Here's the front rubber from a 159 being done. I've done half of it to show the effect of scraping.

Below is the rear of the same camera after being fully cleaned. The back previously had a lot of shiny areas from handling.




A caution: Some models had a different type of rubber covering. The only one I'm sure about is the rear door of the Aria. It has a very thin layer of rubber that is not removable and is often worn through so shiny areas are actually the plastic underneath. Don't try this technique on such covers.

Tuesday, 19 December 2017

Contax Flash Compatibility

I've always known not all Contax flashes work on all Contax bodies but I've never been sure which combinations work and which don't. I decided to do a little research and some tests. Here's the results.

I think the best way to understand the combinations is to split the various cameras and flashes into three groups thus:

Group 1: Early models
This includes the 139, 137 (MA and MD) and RTSII bodies (see note 1) and TLA20, TLA30 and RTF540 flashes (see note 2).

Group 2: Later models
This includes all SLR bodies from the 159 onwards and TLA280, TLA360 and TLA480 flashes.

Group 3: G models
This includes the G1 and G2 bodies and TLA140 and TLA200 flashes.

Group 1 used two additional contacts on the hot shoe. One was for the flash to indicate to the camera it was ready (Ready signal) and the other was for the camera to stop the flash when sufficient exposure had been given (TTL Control signal).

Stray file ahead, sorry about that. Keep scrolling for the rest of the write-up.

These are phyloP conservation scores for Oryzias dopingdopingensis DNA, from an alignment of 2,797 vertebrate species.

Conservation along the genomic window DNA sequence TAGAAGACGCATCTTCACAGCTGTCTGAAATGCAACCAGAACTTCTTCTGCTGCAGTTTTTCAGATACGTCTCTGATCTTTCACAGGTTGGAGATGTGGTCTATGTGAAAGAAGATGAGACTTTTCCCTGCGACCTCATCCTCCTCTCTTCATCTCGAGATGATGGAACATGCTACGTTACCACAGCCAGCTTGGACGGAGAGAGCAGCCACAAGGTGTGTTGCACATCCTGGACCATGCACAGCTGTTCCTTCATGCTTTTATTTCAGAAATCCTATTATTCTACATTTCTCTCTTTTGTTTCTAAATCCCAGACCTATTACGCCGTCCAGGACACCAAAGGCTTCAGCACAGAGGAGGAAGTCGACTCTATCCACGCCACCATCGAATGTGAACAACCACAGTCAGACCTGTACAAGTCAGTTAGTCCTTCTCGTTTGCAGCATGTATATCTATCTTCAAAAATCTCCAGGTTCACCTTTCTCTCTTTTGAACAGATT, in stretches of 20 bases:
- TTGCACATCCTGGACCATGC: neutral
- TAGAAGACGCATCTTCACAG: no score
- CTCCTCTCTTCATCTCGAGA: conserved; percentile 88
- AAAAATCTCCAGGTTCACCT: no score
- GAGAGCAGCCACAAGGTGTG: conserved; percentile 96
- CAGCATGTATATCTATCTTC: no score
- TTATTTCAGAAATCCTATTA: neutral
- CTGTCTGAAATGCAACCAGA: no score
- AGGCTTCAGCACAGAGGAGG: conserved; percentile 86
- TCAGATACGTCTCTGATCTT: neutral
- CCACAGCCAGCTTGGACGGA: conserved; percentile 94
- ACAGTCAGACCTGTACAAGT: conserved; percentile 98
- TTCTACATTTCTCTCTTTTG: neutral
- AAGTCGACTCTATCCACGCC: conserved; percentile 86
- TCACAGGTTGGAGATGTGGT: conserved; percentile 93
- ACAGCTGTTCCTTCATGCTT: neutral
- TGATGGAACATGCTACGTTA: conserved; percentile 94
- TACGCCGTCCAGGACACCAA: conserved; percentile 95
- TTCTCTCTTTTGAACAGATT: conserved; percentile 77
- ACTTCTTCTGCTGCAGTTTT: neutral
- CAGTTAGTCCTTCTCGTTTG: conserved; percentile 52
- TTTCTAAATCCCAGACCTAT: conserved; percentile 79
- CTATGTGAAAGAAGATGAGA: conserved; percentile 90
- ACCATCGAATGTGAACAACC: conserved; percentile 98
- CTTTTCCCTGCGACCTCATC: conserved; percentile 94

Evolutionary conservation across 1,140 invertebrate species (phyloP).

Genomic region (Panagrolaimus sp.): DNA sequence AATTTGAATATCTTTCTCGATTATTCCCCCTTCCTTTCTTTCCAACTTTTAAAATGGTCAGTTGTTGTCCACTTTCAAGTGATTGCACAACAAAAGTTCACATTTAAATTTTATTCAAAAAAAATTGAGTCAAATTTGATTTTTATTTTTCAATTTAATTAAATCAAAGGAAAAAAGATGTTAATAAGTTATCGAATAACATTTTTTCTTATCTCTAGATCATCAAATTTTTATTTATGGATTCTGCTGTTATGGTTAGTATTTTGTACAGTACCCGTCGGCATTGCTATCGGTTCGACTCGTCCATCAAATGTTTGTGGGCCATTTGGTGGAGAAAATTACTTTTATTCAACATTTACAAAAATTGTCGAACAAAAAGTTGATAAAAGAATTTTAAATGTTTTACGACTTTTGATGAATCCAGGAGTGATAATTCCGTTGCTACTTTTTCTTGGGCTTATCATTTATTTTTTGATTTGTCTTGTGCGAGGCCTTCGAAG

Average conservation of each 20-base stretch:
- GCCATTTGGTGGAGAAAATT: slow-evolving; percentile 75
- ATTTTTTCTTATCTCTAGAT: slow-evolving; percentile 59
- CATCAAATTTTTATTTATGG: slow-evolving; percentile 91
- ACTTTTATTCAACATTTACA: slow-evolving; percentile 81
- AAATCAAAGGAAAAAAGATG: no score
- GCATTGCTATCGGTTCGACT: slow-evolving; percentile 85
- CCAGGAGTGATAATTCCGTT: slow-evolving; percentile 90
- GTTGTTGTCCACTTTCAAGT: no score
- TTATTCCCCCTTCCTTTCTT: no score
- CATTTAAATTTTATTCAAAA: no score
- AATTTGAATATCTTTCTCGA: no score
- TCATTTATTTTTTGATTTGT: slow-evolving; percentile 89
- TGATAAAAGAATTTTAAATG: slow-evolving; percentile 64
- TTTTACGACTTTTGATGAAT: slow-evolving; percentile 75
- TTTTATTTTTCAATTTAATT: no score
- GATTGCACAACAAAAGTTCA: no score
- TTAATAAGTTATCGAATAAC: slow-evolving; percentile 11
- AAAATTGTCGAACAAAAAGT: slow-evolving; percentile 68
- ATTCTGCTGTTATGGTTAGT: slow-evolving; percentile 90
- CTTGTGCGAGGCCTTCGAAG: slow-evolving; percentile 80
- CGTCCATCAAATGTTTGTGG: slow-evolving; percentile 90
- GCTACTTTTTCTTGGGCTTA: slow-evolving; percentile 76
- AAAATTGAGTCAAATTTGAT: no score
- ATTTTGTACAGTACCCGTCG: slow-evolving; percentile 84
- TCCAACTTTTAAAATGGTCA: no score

Group 2 also used two additional contacts but now the Ready and TTL Control signals were combined onto one contact while the second contact was used as an Auxilliary Sync contact for flashes that could support second curtain sync. The Auxilliary Sync contact also retained the function of TTL Control so retaining backward compatibility with older flash units.

Group 3 is essentially the same as group 2 except neither of the flashes have second curtain sync capability so only have one additional contact. The cameras do have second curtain sync capability so have two.

So to summarise: Groups 2 and 3 cameras are compatible with all TLA flashes (see note 5). Group 1 cameras are only compatible with Group 1 flashes. In theory, Group 1 cameras can use Groups 2 and 3 flashes but only in manual mode, however, when trying it myself, the flash made a rather disconcerting noise after each flash suggesting some connection between the additional contacts was not ideal. I wouldn't recommend this.

Notes:
1. The original RTS had no built-in flash control so is not included.

2. There was an earlier version of the RTF540 which did not have TLA capability.

3. I found the TLA280 would not physically fit onto a 139 body due to the additional contacts catching the edge of the hot shoe. If the contacts were manually depressed, it could be made to fit. Maybe this was a deliberate design choice to stop them being used together.

4. The Aria, RX, RX2 and AX bodies have 2 more additional contacts, so 5 contacts in total. The 2 extra contacts are clock and data signals to pass extra information to the flash. As far as I know, only the TLA360 has this capability.

5. I don't have examples of every camera and flash so this is based on a combination of information I've read such as camera operator manuals, tests on the combination of bodies and flashes I do have and some assumptions.